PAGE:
Welcome to the Muslim Brotherhood channel
Al Jazeera America: The very name gives me the heebie-jeebies. What does Al Jazeera have to do with America?
Everything, if the happy talk of the American press corps is any measure. Entranced, media critics have greeted the rollout of “AJA” as that of just another news company, not the propaganda arm of monied Qatari despots. But no matter how many American journalists “anchor” Al Jazeera America's news desks, a 24/7 Muslim Brotherhood channel is now beaming into living rooms across the country. There is no changing the fact that Al Jazeera's leading personality is the Muslim Brotherhood cleric Yusuf al-Qaradawi.
Qaradawi has called for the murder of U.S. soldiers and Jews. Earlier this year on his own popular Al Jazeera show, Qaradawi also affirmed the Islamic penalty for “apostasy” or leaving Islam: death.
Qaradawi isn't just a big man with the Muslim Brotherhood and Al Jazeera. He's also a prized personage in Qatar. In a public ceremony in June, Qatar's new emir, Tamim bin Hamad Al Thani, “planted a kiss on al-Qaradawi's head and then his shoulder,” Gulf News reported.
But you could have fooled the U.S. press corps. The headlines read like Al Jazeera press releases: “Al Jazeera America Promises a More Sober Look at the News” (New York Times); “Al Jazeera Promises Meatier News” (Associated Press). “To be sure, the network has a handsome look,” The Washington Post critiqued.
NPR is about as close as we get to hard-hitting on the network's launch, which is already a bad sign. “Critics say Al-Jazeera will have trouble shaking its image in the U.S. at least as a news source with terrorist ties,” Celeste Headlee said by way of introducing Brian Stelter, the media reporter for The New York Times. Was she talking about Al Jazeera's terrorist tilt — or maybe the 2008 on-air birthday party Al Jazeera threw for Palestinian terrorist Samir Kuntar, who in 1979 reportedly killed four Israelis, including a 4-year-old girl.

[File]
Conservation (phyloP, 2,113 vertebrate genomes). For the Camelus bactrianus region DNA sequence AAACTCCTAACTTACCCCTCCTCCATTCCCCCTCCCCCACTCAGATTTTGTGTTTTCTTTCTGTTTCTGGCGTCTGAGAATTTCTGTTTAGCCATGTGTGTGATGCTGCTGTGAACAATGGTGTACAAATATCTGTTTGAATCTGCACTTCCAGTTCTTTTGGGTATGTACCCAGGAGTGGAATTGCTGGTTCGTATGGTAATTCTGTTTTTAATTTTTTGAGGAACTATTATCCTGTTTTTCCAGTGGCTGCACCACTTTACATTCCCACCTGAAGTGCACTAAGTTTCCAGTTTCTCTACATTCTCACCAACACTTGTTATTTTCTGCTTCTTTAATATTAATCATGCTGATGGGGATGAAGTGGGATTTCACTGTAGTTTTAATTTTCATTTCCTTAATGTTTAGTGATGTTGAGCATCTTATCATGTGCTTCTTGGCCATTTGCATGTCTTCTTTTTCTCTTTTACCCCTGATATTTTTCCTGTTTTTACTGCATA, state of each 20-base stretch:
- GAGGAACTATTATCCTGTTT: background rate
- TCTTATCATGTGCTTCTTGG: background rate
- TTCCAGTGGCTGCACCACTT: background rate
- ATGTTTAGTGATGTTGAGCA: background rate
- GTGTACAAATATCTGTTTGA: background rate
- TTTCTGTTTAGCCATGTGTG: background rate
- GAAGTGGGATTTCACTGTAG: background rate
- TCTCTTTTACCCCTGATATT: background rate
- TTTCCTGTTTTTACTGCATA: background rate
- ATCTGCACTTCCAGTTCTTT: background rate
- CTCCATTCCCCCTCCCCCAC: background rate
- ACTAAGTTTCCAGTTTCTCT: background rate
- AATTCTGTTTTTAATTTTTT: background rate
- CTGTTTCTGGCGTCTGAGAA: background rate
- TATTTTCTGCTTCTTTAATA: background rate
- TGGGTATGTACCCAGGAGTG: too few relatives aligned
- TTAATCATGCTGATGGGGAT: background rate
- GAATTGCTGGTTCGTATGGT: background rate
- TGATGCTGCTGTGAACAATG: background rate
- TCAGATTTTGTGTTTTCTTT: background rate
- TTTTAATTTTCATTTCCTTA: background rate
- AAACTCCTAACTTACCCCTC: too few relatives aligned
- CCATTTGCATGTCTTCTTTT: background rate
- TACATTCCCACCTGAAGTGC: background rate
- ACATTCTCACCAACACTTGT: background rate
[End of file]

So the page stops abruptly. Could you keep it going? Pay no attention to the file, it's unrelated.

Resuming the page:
“This is going to be a straightforward, down-the-middle, just-the-facts-ma'am style of television news,” Stelter explained.
Of course, if terrorism didn't come up in the NPR interview, the “diversity” of the on-air talent did. Stelter said, “One of the (Al-Jazeera America) prime-time anchors, Joie Chen, said to me when I interviewed her last week, ‘I would challenge you to find any television news operation that's more diverse than we are.'” The perfect metaphor for all of the skin-deep analysis.
This latest installment in the long fall of American journalism began last year when Al Gore sold his Current TV network for $500 million to Al Jazeera — instead of to Glenn Beck. Beneath any veneer of luxury, Qatar is a brutal dictatorship where a poet who criticized the emir was sentenced to life in prison. Al Jazeera's coverage of the sentencing, by the way, was practically nonexistent. (The poet's sentence was later commuted to 15 years.) Naturally, emirate-owned media protect the emirate. Come to think of it, it's against Qatari law to criticize the emirate or Islam.
Meanwhile, it is a 21st-century fact that tiny Qatar spends large sums of money to combat its image problem in the rest of the world. It spends even larger sums on war to shape the world itself.
Diana West's new book is “American Betrayal: The Secret Assault on Our Nation's Character” from St. Martin's Press.
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